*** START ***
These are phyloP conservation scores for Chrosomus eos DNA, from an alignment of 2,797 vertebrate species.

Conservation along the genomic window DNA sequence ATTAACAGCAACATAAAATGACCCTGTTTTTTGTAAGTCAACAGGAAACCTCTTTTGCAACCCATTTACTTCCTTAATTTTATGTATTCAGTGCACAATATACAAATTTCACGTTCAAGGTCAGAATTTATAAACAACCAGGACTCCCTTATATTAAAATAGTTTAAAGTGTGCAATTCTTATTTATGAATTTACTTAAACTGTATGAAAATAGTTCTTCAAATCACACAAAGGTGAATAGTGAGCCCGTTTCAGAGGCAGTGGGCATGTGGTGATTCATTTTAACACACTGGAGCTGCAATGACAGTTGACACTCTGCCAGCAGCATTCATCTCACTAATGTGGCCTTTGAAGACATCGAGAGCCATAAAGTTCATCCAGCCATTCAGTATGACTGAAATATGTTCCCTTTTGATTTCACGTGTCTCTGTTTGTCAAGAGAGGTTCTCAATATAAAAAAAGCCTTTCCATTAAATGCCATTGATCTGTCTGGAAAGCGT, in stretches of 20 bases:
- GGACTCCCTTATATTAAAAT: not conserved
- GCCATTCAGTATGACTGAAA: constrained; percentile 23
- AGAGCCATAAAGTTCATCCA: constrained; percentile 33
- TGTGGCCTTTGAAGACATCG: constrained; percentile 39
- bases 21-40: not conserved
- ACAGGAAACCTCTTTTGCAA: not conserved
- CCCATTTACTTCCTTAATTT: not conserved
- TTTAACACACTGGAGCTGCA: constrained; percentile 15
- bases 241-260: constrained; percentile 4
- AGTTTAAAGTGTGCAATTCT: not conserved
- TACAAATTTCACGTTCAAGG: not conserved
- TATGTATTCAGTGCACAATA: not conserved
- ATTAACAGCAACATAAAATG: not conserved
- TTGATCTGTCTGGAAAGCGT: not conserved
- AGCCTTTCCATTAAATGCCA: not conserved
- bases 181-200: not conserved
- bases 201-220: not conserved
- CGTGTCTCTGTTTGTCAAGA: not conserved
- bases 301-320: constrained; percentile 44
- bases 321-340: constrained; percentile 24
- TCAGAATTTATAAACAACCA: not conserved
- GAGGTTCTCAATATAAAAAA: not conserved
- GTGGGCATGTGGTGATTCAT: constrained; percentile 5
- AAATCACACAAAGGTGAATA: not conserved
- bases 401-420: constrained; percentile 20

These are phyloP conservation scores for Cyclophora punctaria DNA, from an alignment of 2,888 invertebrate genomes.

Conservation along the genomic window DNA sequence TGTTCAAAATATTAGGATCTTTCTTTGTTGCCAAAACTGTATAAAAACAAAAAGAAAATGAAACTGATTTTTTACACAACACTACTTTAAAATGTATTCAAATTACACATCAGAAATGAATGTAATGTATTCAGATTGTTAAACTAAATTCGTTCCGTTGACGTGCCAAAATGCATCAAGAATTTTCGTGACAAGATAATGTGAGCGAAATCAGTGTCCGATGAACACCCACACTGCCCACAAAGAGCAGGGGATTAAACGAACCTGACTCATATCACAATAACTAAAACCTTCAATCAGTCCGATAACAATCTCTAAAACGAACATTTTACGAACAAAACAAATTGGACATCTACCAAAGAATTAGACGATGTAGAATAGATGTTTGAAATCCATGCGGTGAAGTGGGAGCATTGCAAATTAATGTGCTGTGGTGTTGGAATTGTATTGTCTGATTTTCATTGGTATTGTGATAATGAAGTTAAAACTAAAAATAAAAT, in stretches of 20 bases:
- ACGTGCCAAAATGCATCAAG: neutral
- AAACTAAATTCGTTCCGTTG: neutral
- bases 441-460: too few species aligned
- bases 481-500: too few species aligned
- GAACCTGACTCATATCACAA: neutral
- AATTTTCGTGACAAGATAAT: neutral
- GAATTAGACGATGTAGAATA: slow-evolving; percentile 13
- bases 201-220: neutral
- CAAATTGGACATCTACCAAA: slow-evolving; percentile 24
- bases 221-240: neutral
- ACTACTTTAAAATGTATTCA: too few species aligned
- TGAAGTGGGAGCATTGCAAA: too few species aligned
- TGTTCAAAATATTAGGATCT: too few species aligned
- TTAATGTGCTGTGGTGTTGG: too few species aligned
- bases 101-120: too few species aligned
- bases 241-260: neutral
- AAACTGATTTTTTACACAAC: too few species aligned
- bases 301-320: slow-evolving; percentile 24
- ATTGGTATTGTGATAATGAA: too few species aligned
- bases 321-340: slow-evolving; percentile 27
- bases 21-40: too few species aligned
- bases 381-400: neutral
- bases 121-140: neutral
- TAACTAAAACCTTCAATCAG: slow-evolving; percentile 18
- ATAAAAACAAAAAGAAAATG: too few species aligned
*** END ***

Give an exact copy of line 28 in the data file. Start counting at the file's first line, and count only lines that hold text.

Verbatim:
These are phyloP conservation scores for Cyclophora punctaria DNA, from an alignment of 2,888 invertebrate genomes.